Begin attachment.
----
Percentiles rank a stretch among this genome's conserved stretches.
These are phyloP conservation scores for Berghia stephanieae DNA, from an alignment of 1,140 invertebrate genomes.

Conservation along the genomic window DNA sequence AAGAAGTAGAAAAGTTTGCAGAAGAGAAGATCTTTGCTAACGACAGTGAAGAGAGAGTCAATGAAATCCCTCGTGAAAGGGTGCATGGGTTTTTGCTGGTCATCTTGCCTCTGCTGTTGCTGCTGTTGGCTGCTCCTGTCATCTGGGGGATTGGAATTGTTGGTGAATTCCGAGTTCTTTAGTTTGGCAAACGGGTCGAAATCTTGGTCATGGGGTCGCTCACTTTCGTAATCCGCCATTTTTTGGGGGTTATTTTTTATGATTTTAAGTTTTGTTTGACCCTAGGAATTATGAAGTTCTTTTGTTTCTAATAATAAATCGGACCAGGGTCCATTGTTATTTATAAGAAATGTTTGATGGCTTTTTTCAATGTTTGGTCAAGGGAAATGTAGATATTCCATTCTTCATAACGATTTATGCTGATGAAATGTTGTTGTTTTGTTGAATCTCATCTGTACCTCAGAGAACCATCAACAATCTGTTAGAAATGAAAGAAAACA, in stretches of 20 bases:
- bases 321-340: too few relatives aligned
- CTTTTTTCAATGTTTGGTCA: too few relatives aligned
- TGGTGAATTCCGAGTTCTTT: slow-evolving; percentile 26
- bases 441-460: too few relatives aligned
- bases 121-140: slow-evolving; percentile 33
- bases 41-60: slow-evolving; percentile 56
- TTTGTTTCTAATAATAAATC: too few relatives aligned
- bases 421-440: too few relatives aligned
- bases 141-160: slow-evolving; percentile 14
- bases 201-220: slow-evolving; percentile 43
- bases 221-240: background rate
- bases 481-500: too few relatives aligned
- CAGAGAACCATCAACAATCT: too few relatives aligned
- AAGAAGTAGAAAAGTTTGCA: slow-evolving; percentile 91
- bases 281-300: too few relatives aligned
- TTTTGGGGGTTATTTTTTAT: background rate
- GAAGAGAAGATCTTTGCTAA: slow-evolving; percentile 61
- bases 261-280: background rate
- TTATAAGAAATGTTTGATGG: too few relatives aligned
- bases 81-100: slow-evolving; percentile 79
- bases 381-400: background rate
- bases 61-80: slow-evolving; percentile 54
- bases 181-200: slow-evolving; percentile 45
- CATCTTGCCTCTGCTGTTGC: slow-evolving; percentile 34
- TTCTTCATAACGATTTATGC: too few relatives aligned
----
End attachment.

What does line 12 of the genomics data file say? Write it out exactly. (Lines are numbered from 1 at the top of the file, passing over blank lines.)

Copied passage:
- bases 141-160: slow-evolving; percentile 14